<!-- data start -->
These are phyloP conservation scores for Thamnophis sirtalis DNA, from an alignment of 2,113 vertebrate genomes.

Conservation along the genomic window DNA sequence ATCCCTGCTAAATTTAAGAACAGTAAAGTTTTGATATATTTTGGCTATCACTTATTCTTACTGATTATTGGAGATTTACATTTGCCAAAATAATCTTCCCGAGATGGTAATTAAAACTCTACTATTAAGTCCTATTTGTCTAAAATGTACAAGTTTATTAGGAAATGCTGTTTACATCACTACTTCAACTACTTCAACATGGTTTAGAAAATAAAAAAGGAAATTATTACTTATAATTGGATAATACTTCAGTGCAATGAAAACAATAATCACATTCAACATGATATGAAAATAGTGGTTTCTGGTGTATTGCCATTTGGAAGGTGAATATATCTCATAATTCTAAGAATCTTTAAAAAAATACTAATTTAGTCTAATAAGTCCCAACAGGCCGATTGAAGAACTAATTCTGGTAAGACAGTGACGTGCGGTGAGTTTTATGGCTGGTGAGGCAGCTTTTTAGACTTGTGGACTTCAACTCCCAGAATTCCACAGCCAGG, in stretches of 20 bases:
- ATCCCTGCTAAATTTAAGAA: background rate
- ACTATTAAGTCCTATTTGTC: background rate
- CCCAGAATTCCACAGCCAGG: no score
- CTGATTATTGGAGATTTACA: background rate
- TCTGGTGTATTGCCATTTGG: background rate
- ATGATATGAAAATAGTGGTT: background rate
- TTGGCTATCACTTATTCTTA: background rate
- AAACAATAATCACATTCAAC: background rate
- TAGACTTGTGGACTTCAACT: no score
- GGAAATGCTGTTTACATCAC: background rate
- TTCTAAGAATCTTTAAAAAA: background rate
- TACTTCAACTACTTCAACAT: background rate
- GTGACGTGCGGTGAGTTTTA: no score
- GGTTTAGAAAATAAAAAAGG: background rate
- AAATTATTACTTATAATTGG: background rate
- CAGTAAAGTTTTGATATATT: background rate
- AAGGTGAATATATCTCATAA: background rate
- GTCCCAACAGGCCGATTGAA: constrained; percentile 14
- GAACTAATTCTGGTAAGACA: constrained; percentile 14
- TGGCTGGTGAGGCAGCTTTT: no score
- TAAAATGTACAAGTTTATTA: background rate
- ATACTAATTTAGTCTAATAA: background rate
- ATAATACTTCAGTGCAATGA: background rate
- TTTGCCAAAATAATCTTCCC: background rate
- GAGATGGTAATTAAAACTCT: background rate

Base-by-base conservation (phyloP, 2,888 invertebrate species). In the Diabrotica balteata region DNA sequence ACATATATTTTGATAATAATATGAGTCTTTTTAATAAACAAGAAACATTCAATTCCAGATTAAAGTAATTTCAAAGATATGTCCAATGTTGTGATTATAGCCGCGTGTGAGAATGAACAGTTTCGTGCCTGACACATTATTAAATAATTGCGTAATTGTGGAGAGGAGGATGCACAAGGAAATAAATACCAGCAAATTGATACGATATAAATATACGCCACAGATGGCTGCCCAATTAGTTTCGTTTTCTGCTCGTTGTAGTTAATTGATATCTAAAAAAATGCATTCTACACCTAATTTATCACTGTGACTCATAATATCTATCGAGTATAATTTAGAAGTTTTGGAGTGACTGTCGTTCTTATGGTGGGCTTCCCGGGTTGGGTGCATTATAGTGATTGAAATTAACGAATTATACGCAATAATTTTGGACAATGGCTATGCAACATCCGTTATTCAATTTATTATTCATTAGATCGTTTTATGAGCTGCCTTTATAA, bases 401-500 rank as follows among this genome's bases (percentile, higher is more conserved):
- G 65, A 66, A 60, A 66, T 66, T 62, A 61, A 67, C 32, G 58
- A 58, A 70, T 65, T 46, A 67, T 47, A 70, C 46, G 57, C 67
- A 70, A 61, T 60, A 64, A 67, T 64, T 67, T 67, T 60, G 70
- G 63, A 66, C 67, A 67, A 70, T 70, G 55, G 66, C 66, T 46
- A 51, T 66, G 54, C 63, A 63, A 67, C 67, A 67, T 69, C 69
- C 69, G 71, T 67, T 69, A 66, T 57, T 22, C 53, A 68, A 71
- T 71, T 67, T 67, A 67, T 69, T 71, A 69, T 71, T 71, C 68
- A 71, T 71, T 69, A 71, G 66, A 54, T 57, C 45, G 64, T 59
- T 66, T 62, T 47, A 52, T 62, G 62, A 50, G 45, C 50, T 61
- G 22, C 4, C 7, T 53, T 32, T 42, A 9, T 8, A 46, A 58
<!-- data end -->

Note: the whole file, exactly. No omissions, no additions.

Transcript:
These are phyloP conservation scores for Thamnophis sirtalis DNA, from an alignment of 2,113 vertebrate genomes.

Conservation along the genomic window DNA sequence ATCCCTGCTAAATTTAAGAACAGTAAAGTTTTGATATATTTTGGCTATCACTTATTCTTACTGATTATTGGAGATTTACATTTGCCAAAATAATCTTCCCGAGATGGTAATTAAAACTCTACTATTAAGTCCTATTTGTCTAAAATGTACAAGTTTATTAGGAAATGCTGTTTACATCACTACTTCAACTACTTCAACATGGTTTAGAAAATAAAAAAGGAAATTATTACTTATAATTGGATAATACTTCAGTGCAATGAAAACAATAATCACATTCAACATGATATGAAAATAGTGGTTTCTGGTGTATTGCCATTTGGAAGGTGAATATATCTCATAATTCTAAGAATCTTTAAAAAAATACTAATTTAGTCTAATAAGTCCCAACAGGCCGATTGAAGAACTAATTCTGGTAAGACAGTGACGTGCGGTGAGTTTTATGGCTGGTGAGGCAGCTTTTTAGACTTGTGGACTTCAACTCCCAGAATTCCACAGCCAGG, in stretches of 20 bases:
- ATCCCTGCTAAATTTAAGAA: background rate
- ACTATTAAGTCCTATTTGTC: background rate
- CCCAGAATTCCACAGCCAGG: no score
- CTGATTATTGGAGATTTACA: background rate
- TCTGGTGTATTGCCATTTGG: background rate
- ATGATATGAAAATAGTGGTT: background rate
- TTGGCTATCACTTATTCTTA: background rate
- AAACAATAATCACATTCAAC: background rate
- TAGACTTGTGGACTTCAACT: no score
- GGAAATGCTGTTTACATCAC: background rate
- TTCTAAGAATCTTTAAAAAA: background rate
- TACTTCAACTACTTCAACAT: background rate
- GTGACGTGCGGTGAGTTTTA: no score
- GGTTTAGAAAATAAAAAAGG: background rate
- AAATTATTACTTATAATTGG: background rate
- CAGTAAAGTTTTGATATATT: background rate
- AAGGTGAATATATCTCATAA: background rate
- GTCCCAACAGGCCGATTGAA: constrained; percentile 14
- GAACTAATTCTGGTAAGACA: constrained; percentile 14
- TGGCTGGTGAGGCAGCTTTT: no score
- TAAAATGTACAAGTTTATTA: background rate
- ATACTAATTTAGTCTAATAA: background rate
- ATAATACTTCAGTGCAATGA: background rate
- TTTGCCAAAATAATCTTCCC: background rate
- GAGATGGTAATTAAAACTCT: background rate

Base-by-base conservation (phyloP, 2,888 invertebrate species). In the Diabrotica balteata region DNA sequence ACATATATTTTGATAATAATATGAGTCTTTTTAATAAACAAGAAACATTCAATTCCAGATTAAAGTAATTTCAAAGATATGTCCAATGTTGTGATTATAGCCGCGTGTGAGAATGAACAGTTTCGTGCCTGACACATTATTAAATAATTGCGTAATTGTGGAGAGGAGGATGCACAAGGAAATAAATACCAGCAAATTGATACGATATAAATATACGCCACAGATGGCTGCCCAATTAGTTTCGTTTTCTGCTCGTTGTAGTTAATTGATATCTAAAAAAATGCATTCTACACCTAATTTATCACTGTGACTCATAATATCTATCGAGTATAATTTAGAAGTTTTGGAGTGACTGTCGTTCTTATGGTGGGCTTCCCGGGTTGGGTGCATTATAGTGATTGAAATTAACGAATTATACGCAATAATTTTGGACAATGGCTATGCAACATCCGTTATTCAATTTATTATTCATTAGATCGTTTTATGAGCTGCCTTTATAA, bases 401-500 rank as follows among this genome's bases (percentile, higher is more conserved):
- G 65, A 66, A 60, A 66, T 66, T 62, A 61, A 67, C 32, G 58
- A 58, A 70, T 65, T 46, A 67, T 47, A 70, C 46, G 57, C 67
- A 70, A 61, T 60, A 64, A 67, T 64, T 67, T 67, T 60, G 70
- G 63, A 66, C 67, A 67, A 70, T 70, G 55, G 66, C 66, T 46
- A 51, T 66, G 54, C 63, A 63, A 67, C 67, A 67, T 69, C 69
- C 69, G 71, T 67, T 69, A 66, T 57, T 22, C 53, A 68, A 71
- T 71, T 67, T 67, A 67, T 69, T 71, A 69, T 71, T 71, C 68
- A 71, T 71, T 69, A 71, G 66, A 54, T 57, C 45, G 64, T 59
- T 66, T 62, T 47, A 52, T 62, G 62, A 50, G 45, C 50, T 61
- G 22, C 4, C 7, T 53, T 32, T 42, A 9, T 8, A 46, A 58